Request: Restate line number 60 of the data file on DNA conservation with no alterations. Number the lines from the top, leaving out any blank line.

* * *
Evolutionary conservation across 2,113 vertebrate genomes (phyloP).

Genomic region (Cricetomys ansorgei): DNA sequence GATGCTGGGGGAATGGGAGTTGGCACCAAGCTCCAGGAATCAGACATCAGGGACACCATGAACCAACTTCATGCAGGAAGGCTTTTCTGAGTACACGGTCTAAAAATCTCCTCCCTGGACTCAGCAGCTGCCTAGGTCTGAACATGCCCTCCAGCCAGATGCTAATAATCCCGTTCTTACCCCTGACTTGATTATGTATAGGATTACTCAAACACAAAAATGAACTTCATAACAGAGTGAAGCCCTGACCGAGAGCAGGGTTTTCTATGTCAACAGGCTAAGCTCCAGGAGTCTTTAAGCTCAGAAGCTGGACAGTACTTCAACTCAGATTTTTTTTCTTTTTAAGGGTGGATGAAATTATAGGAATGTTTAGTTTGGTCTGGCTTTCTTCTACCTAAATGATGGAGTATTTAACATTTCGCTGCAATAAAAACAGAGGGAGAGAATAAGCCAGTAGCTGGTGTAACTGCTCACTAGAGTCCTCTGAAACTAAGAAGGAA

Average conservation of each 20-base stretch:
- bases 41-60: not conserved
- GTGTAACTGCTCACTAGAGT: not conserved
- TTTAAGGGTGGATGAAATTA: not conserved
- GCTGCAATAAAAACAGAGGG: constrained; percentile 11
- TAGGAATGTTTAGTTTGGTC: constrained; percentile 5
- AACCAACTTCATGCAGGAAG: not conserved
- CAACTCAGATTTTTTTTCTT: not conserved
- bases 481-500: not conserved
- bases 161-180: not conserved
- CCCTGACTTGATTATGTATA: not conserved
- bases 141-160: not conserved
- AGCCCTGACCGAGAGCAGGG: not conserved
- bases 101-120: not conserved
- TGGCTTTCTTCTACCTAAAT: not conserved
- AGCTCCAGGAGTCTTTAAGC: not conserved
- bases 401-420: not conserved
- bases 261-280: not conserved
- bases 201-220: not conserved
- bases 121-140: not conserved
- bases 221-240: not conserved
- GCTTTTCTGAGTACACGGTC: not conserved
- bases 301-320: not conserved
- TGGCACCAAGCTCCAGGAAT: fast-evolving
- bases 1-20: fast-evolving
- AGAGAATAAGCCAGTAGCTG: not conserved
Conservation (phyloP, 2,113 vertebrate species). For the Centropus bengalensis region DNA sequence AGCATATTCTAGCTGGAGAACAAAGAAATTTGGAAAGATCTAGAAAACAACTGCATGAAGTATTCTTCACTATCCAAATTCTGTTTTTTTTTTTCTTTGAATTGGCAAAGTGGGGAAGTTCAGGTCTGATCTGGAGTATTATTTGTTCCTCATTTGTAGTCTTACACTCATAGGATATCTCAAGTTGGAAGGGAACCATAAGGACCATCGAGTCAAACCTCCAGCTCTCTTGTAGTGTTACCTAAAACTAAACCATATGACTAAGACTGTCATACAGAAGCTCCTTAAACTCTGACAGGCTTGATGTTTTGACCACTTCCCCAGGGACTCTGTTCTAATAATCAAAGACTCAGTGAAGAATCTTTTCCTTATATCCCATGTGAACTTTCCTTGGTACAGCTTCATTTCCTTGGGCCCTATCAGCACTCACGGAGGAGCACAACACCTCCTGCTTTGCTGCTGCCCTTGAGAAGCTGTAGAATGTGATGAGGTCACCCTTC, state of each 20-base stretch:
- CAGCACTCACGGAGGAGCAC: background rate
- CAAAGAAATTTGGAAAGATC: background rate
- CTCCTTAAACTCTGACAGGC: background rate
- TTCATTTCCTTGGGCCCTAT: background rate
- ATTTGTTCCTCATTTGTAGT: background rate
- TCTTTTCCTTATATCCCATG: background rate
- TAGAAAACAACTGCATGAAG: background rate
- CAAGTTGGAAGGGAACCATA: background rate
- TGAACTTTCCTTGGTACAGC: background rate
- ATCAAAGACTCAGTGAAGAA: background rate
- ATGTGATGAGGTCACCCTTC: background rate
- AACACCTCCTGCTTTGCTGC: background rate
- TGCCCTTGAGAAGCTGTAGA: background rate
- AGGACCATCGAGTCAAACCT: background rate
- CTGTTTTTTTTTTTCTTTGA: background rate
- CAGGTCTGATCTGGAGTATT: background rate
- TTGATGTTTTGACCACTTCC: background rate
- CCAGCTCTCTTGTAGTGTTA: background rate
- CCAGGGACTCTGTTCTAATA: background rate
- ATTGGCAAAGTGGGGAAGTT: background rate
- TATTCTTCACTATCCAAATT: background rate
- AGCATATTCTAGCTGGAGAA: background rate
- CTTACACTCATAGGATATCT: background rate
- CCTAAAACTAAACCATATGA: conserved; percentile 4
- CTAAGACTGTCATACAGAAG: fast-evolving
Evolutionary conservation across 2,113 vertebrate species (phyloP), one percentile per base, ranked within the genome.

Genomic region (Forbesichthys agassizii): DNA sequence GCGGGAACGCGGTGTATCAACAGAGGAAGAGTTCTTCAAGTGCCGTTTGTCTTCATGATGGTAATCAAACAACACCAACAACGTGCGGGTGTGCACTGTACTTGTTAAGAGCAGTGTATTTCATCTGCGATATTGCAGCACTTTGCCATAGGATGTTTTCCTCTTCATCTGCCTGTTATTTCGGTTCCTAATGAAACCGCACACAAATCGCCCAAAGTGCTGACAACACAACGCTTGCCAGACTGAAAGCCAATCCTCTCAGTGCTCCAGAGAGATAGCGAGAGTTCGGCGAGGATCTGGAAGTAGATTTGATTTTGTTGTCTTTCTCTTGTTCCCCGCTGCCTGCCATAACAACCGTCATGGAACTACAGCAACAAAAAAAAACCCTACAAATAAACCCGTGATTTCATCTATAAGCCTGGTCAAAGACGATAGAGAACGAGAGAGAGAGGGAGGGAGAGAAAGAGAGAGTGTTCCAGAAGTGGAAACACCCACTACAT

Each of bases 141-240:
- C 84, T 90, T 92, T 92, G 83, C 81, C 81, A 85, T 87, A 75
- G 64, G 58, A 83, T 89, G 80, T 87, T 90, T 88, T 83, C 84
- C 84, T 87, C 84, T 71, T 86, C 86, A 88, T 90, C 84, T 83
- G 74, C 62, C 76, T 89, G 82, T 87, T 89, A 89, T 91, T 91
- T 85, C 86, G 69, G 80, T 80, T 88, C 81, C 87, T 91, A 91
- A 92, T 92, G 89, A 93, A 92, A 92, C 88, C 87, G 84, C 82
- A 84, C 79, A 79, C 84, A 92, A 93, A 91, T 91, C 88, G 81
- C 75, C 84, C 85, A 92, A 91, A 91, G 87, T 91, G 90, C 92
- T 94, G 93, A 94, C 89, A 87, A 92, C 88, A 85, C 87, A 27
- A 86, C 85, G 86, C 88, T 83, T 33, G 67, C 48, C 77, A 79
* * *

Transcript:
- C 84, T 87, C 84, T 71, T 86, C 86, A 88, T 90, C 84, T 83